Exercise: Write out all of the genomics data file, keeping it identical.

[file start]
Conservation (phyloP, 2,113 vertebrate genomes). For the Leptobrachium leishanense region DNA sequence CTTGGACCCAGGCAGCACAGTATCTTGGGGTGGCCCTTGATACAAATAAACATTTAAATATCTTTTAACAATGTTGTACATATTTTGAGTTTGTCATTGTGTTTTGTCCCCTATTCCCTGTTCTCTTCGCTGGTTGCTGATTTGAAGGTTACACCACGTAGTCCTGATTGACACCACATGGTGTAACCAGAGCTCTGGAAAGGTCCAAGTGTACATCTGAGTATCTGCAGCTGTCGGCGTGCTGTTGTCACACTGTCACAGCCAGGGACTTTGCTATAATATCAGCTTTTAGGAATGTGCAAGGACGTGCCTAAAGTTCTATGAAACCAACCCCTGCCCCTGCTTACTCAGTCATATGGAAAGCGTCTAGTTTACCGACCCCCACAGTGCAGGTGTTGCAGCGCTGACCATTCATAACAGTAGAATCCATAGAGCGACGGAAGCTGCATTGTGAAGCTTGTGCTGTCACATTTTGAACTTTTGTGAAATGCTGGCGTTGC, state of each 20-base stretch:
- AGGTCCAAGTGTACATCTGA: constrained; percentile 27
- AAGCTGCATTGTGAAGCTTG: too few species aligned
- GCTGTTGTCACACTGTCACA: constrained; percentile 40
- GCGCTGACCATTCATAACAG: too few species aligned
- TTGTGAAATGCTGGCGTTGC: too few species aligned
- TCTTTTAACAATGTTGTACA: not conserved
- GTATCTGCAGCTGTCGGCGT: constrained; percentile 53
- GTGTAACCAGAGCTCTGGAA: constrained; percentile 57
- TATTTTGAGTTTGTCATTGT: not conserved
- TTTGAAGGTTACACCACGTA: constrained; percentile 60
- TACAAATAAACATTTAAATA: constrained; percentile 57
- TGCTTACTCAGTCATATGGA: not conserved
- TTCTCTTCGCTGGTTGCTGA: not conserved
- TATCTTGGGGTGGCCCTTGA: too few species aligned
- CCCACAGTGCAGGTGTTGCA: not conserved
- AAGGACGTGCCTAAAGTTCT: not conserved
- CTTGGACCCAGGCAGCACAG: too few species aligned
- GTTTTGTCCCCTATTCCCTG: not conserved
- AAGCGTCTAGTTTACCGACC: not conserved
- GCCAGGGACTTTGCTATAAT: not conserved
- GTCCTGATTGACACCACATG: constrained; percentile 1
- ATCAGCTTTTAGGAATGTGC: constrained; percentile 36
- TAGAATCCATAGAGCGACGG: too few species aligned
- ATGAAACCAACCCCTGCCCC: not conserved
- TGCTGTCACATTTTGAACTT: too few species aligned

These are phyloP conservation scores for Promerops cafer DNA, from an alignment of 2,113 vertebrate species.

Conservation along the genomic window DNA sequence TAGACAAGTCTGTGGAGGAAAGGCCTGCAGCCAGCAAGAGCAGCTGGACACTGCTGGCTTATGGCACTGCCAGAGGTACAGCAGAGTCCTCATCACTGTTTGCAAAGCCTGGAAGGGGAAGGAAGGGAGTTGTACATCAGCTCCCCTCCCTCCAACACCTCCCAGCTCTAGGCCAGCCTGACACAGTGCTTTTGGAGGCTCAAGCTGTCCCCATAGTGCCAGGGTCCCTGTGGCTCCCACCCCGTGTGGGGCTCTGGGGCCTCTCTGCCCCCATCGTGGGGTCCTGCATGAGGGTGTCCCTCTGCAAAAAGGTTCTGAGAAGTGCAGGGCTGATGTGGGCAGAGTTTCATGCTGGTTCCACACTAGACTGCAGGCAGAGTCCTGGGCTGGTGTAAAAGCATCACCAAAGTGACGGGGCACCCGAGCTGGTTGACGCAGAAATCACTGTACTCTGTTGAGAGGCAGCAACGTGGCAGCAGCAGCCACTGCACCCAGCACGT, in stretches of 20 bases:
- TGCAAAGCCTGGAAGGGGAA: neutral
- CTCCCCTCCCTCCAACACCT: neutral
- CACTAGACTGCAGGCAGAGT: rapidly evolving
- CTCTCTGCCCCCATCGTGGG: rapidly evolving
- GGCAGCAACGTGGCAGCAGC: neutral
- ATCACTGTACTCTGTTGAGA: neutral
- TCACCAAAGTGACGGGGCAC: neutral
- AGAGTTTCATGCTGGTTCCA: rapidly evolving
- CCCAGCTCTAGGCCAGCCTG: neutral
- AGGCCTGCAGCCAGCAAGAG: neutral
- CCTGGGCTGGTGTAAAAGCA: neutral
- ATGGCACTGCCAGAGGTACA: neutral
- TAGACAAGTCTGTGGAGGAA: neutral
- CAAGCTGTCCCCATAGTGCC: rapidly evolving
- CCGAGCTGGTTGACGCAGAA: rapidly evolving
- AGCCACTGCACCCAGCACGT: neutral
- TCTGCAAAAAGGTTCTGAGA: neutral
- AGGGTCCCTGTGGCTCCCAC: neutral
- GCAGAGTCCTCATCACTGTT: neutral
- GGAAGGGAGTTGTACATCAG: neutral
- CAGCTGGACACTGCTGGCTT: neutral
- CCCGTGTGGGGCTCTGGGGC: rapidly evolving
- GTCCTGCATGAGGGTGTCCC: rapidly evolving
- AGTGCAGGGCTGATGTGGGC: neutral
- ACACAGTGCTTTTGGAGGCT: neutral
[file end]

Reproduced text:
Conservation (phyloP, 2,113 vertebrate genomes). For the Leptobrachium leishanense region DNA sequence CTTGGACCCAGGCAGCACAGTATCTTGGGGTGGCCCTTGATACAAATAAACATTTAAATATCTTTTAACAATGTTGTACATATTTTGAGTTTGTCATTGTGTTTTGTCCCCTATTCCCTGTTCTCTTCGCTGGTTGCTGATTTGAAGGTTACACCACGTAGTCCTGATTGACACCACATGGTGTAACCAGAGCTCTGGAAAGGTCCAAGTGTACATCTGAGTATCTGCAGCTGTCGGCGTGCTGTTGTCACACTGTCACAGCCAGGGACTTTGCTATAATATCAGCTTTTAGGAATGTGCAAGGACGTGCCTAAAGTTCTATGAAACCAACCCCTGCCCCTGCTTACTCAGTCATATGGAAAGCGTCTAGTTTACCGACCCCCACAGTGCAGGTGTTGCAGCGCTGACCATTCATAACAGTAGAATCCATAGAGCGACGGAAGCTGCATTGTGAAGCTTGTGCTGTCACATTTTGAACTTTTGTGAAATGCTGGCGTTGC, state of each 20-base stretch:
- AGGTCCAAGTGTACATCTGA: constrained; percentile 27
- AAGCTGCATTGTGAAGCTTG: too few species aligned
- GCTGTTGTCACACTGTCACA: constrained; percentile 40
- GCGCTGACCATTCATAACAG: too few species aligned
- TTGTGAAATGCTGGCGTTGC: too few species aligned
- TCTTTTAACAATGTTGTACA: not conserved
- GTATCTGCAGCTGTCGGCGT: constrained; percentile 53
- GTGTAACCAGAGCTCTGGAA: constrained; percentile 57
- TATTTTGAGTTTGTCATTGT: not conserved
- TTTGAAGGTTACACCACGTA: constrained; percentile 60
- TACAAATAAACATTTAAATA: constrained; percentile 57
- TGCTTACTCAGTCATATGGA: not conserved
- TTCTCTTCGCTGGTTGCTGA: not conserved
- TATCTTGGGGTGGCCCTTGA: too few species aligned
- CCCACAGTGCAGGTGTTGCA: not conserved
- AAGGACGTGCCTAAAGTTCT: not conserved
- CTTGGACCCAGGCAGCACAG: too few species aligned
- GTTTTGTCCCCTATTCCCTG: not conserved
- AAGCGTCTAGTTTACCGACC: not conserved
- GCCAGGGACTTTGCTATAAT: not conserved
- GTCCTGATTGACACCACATG: constrained; percentile 1
- ATCAGCTTTTAGGAATGTGC: constrained; percentile 36
- TAGAATCCATAGAGCGACGG: too few species aligned
- ATGAAACCAACCCCTGCCCC: not conserved
- TGCTGTCACATTTTGAACTT: too few species aligned

These are phyloP conservation scores for Promerops cafer DNA, from an alignment of 2,113 vertebrate species.

Conservation along the genomic window DNA sequence TAGACAAGTCTGTGGAGGAAAGGCCTGCAGCCAGCAAGAGCAGCTGGACACTGCTGGCTTATGGCACTGCCAGAGGTACAGCAGAGTCCTCATCACTGTTTGCAAAGCCTGGAAGGGGAAGGAAGGGAGTTGTACATCAGCTCCCCTCCCTCCAACACCTCCCAGCTCTAGGCCAGCCTGACACAGTGCTTTTGGAGGCTCAAGCTGTCCCCATAGTGCCAGGGTCCCTGTGGCTCCCACCCCGTGTGGGGCTCTGGGGCCTCTCTGCCCCCATCGTGGGGTCCTGCATGAGGGTGTCCCTCTGCAAAAAGGTTCTGAGAAGTGCAGGGCTGATGTGGGCAGAGTTTCATGCTGGTTCCACACTAGACTGCAGGCAGAGTCCTGGGCTGGTGTAAAAGCATCACCAAAGTGACGGGGCACCCGAGCTGGTTGACGCAGAAATCACTGTACTCTGTTGAGAGGCAGCAACGTGGCAGCAGCAGCCACTGCACCCAGCACGT, in stretches of 20 bases:
- TGCAAAGCCTGGAAGGGGAA: neutral
- CTCCCCTCCCTCCAACACCT: neutral
- CACTAGACTGCAGGCAGAGT: rapidly evolving
- CTCTCTGCCCCCATCGTGGG: rapidly evolving
- GGCAGCAACGTGGCAGCAGC: neutral
- ATCACTGTACTCTGTTGAGA: neutral
- TCACCAAAGTGACGGGGCAC: neutral
- AGAGTTTCATGCTGGTTCCA: rapidly evolving
- CCCAGCTCTAGGCCAGCCTG: neutral
- AGGCCTGCAGCCAGCAAGAG: neutral
- CCTGGGCTGGTGTAAAAGCA: neutral
- ATGGCACTGCCAGAGGTACA: neutral
- TAGACAAGTCTGTGGAGGAA: neutral
- CAAGCTGTCCCCATAGTGCC: rapidly evolving
- CCGAGCTGGTTGACGCAGAA: rapidly evolving
- AGCCACTGCACCCAGCACGT: neutral
- TCTGCAAAAAGGTTCTGAGA: neutral
- AGGGTCCCTGTGGCTCCCAC: neutral
- GCAGAGTCCTCATCACTGTT: neutral
- GGAAGGGAGTTGTACATCAG: neutral
- CAGCTGGACACTGCTGGCTT: neutral
- CCCGTGTGGGGCTCTGGGGC: rapidly evolving
- GTCCTGCATGAGGGTGTCCC: rapidly evolving
- AGTGCAGGGCTGATGTGGGC: neutral
- ACACAGTGCTTTTGGAGGCT: neutral